61. Liu, Y.; Henderson, G.; Hu, C.; Mason, A.; Charnley, N.; Johnson, K.; Xie, S. Links between the East Asian monsoon and North Atlantic climate during the 8200 year event. Nat. Geosci. 2013, 6, 117–120. [Google Scholar] [CrossRef]
  62. Yang, X.; Zhang, P.; Chen, F.; Huh, C.; Li, H.; Cheng, H.; Johnson, K.R.; Liu, J.; An, C. Modern stalagmite oxygen isotopic composition and its implications of climatic change from a high-elevation cave in the eastern Qinghai-Tibet Plateau over the past 50 years. Chin. Sci. Bull. 2007, 52, 1238–1247. [Google Scholar] [CrossRef]
  63. Tan, L.; Cai, Y.; An, Z.; Edwards, R.L.; Cheng, H.; Shen, C.C.; Zhang, H. Centennial-to decadal-scale monsoon precipitation variability in the semi-humid region, Northern China during the last 1860 years: Records from stalagmites in Huangye Cave. Holocene 2010, 21, 287–296. [Google Scholar]
  64. Cheng, H.; Edwards, R.L.; Southon, J.; Matsumoto, K.; Feinberg, J.M.; Sinha, A.; Zhou, W.; Li, H.; Li, X.; Xu, Y. Atmospheric 14C/12C changes during the last glacial period from Hulu Cave. Science 2018, 362, 1293–1297. [Google Scholar] [CrossRef] [PubMed]
  65. Wang, Y.; Wu, J.; Liu, D.; Wu, J.; Cai, Y.; Cheng, H. A quick cooling event of the East Asian monsoon responding to heinrich event 1: Evidence from stalagmite δ18O records. Sci. China Ser. D Earth Sci. 2002, 45, 88. [Google Scholar] [CrossRef]
  66. Kong, X.; Wang, Y.; Wu, J.; Cheng, H. A continuous 3000-year precipitation record of ENSO variability during LGM from a stalagmite in Nanjing. Chin. Sci. Bull. 2003, 48, 480–484. [Google Scholar] [CrossRef]
  67. Zhang, W.; Wang, Y.; Wu, J.; Duan, F. Last deglacial climate variations inferred from trace elements in a stalagmite from Hulu Cave, Nanjing. Quat. Sci. 2014, 34, 1227–1237. [Google Scholar]
  68. Wu, J.; Wang, Y.; Cheng, H.; Edwards, R.L. An exceptionally strengthened East Asian summer monsoon event between 19.9 and 17.1 ka BP recorded in a Hulu stalagmite. Sci. China Ser. D Earth Sci. 2009, 52, 360–368. [Google Scholar] [CrossRef]
  69. Wang, Q.; Wang, Y.; Shao, Q.; Liang, Y.; Zhang, Z.; Kong, X. Millennial-scale Asian monsoon variability during the late Marine Isotope Stage 6 from Hulu Cave, China. Quat. Res. 2018, 90, 394–405. [Google Scholar] [CrossRef]
  70. Cheng, H.; Edwards, R.; Wang, Y.; Kong, X.; Ming, Y.; Kelly, M.; Wang, X.; Gallup, C.; Liu, W. A penultimate glacial monsoon record from Hulu Cave and two-phase glacial terminations. Geology 2006, 34, 217. [Google Scholar] [CrossRef]
  71. Duan, F.; Wu, J.; Wang, Y.; Edwards, R.L.; Cheng, H.; Kong, X.; Zhang, W. A 3000-yr annually laminated stalagmite record of the Last Glacial Maximum from Hulu Cave, China. Quat. Res. 2015, 83, 360–369. [Google Scholar] [CrossRef]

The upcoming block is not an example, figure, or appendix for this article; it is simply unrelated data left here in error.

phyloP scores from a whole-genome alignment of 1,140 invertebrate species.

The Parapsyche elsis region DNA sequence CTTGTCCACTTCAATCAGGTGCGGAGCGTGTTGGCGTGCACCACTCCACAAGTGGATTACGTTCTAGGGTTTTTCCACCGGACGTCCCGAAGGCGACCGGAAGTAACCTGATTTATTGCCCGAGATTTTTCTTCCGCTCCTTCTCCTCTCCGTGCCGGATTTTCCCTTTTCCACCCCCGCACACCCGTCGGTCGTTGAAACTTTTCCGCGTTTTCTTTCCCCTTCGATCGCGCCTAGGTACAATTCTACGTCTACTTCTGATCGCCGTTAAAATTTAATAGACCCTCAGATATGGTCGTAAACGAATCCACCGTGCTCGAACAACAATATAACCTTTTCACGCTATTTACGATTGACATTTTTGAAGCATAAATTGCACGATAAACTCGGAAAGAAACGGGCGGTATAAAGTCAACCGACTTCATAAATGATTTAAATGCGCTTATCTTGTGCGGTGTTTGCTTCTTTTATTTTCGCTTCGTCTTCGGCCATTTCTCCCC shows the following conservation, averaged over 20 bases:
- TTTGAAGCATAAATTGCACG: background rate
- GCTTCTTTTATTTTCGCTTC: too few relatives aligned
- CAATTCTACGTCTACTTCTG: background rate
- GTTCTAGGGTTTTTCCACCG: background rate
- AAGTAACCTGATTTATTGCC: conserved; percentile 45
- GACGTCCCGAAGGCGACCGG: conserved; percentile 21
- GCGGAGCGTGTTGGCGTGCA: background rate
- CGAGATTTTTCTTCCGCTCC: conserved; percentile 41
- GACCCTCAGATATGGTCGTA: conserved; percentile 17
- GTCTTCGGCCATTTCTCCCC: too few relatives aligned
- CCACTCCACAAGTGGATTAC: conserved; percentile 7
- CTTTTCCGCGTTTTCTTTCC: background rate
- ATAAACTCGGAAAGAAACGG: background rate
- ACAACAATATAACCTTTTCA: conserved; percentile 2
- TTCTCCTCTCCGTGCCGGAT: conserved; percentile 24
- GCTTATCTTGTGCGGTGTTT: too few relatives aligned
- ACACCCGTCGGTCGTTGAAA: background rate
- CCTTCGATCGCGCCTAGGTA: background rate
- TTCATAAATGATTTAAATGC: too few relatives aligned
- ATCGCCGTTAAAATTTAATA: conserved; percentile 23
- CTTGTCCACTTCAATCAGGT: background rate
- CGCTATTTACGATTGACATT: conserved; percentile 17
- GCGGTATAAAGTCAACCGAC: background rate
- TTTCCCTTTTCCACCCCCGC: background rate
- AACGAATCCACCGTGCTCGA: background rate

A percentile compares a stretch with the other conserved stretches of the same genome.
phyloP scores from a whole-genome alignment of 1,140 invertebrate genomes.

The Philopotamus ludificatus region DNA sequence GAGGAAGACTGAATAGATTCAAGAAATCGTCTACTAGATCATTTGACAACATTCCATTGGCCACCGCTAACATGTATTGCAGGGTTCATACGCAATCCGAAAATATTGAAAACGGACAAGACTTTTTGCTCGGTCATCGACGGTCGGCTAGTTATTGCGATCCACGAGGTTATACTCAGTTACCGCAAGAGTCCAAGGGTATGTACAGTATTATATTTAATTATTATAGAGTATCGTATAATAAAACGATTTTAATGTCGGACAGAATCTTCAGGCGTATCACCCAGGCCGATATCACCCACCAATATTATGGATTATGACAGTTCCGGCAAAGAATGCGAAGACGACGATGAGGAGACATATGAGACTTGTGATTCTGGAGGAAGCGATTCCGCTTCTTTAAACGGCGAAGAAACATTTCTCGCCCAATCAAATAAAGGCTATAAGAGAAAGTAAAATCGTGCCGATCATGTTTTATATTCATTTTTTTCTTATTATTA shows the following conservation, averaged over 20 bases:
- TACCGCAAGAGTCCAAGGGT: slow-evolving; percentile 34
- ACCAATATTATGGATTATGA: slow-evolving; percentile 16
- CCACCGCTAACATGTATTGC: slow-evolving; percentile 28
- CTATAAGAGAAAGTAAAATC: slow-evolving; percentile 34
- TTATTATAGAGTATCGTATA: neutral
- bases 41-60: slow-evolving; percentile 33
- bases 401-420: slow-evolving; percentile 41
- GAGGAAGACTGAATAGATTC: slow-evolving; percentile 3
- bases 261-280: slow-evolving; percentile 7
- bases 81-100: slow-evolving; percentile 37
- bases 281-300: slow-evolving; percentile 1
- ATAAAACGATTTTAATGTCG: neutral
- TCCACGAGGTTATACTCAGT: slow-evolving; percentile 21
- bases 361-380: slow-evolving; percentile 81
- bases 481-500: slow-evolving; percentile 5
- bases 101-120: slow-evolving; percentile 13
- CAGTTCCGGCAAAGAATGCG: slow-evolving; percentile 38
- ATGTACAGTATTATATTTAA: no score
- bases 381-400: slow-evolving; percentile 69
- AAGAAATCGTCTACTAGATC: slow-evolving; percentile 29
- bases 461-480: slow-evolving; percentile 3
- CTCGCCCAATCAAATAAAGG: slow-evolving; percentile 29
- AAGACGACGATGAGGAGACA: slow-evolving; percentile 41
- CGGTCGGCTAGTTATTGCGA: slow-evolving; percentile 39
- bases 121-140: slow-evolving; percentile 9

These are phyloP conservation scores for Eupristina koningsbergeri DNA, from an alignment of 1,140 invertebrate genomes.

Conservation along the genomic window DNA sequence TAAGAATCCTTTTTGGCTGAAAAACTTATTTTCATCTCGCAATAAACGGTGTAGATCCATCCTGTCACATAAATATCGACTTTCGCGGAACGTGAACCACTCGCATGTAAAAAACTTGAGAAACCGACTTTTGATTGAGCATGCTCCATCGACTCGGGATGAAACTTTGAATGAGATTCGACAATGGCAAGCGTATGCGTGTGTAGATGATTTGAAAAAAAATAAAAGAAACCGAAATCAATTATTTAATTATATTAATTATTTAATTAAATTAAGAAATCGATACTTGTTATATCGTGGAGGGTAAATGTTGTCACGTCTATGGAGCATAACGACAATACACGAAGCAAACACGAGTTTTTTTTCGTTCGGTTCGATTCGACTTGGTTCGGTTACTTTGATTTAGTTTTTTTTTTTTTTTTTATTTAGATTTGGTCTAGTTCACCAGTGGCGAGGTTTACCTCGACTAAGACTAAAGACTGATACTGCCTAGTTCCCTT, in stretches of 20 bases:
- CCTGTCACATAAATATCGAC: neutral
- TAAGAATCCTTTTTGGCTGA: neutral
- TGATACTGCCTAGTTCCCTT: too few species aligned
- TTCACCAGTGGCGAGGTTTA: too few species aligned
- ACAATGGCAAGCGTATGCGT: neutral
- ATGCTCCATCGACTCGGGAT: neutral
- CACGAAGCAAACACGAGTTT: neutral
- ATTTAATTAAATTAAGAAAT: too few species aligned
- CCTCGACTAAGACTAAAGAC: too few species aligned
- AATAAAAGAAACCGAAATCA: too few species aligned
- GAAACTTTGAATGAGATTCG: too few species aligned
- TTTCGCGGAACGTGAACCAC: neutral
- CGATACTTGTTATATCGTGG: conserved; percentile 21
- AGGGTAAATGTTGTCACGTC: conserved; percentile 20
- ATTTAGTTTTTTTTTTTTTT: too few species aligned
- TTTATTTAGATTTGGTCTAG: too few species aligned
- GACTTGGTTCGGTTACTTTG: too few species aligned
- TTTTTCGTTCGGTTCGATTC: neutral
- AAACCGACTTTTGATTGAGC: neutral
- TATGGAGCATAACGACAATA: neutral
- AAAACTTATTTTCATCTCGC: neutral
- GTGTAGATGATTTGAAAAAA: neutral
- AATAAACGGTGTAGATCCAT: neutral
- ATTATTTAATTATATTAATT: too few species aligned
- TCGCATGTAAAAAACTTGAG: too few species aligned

72. Wu, J.; Shao, X.; Kong, X.; Wang, Y. Imprint of solar activity on Nanjing stalagmite annual layer thickness sequence during the Last Glacial Maximum. Chin. Sci. Bull. 2006, 51, 441–447. [Google Scholar] [CrossRef]
  73. Xia, Z.; Wang, Y.; Wu, J. The Evolution of ENSO during LGM from Precipitation Record in Nanjing. J. Nanjing Norm. Univ. (Nat. Sci.) 2006, 29, 106–110. [Google Scholar]
  74. Cosford, J.; Qing, H.; Lin, Y.; Eglington, B.; Mattey, D.; Chen, Y.G.; Zhang, M.; Cheng, H. The East Asian monsoon during MIS 2 expressed in a speleothem δ18O record from Jintanwan Cave, Hunan, China. Quat. Res. 2010, 73, 541–549. [Google Scholar] [CrossRef]
  75. Cai, Y.; Tan, L.; Cheng, H.; An, Z.; Edwards, R.L.; Kelly, M.J.; Kong, X.; Wang, X. The variation of summer monsoon precipitation in central China since the last deglaciation. Earth Planet. Sci. Lett. 2010, 291, 21–31. [Google Scholar] [CrossRef]
  76. Wang, Q.; Zhou, H.; Cheng, K.; Chi, H.; Shen, C.-C.; Wang, C.; Ma, Q. The climate reconstruction in Shandong Peninsula, Northern China, during the last millennium based on stalagmite laminae together with a comparison to δ18O. Clim. Past 2016, 12, 871–881. [Google Scholar] [CrossRef]
  77. Ma, Z.-B.; Cheng, H.; Tan, M.; Edwards, R.L.; Li, H.-C.; You, C.-F.; Duan, W.-H.; Wang, X.; Kelly, M.J. Timing and structure of the Younger Dryas event in Northern China. Quat. Sci. Rev. 2012, 41, 83–93. [Google Scholar] [CrossRef]
  78. Duan, W.; Tan, M.; Ma, Z.; Cheng, H. The palaeoenvironmental significance of δ13C of stalagmite BW-1 from Beijing, China during Younger D ryas intervals inferred from the grey level profile. Boreas 2014, 43, 243–250. [Google Scholar] [CrossRef]
  79. Li, S.; Yang, Y.; Li, T.; Ma, R.; Guo, Y. Asian Monsoonal Climate Variability at Orbital Scales during the MIS8—MIS9: Based on Stalagmite Data from Laomu Cave, Henan Province, China. Geol. Rev. 2011, 57, 754–760. [Google Scholar]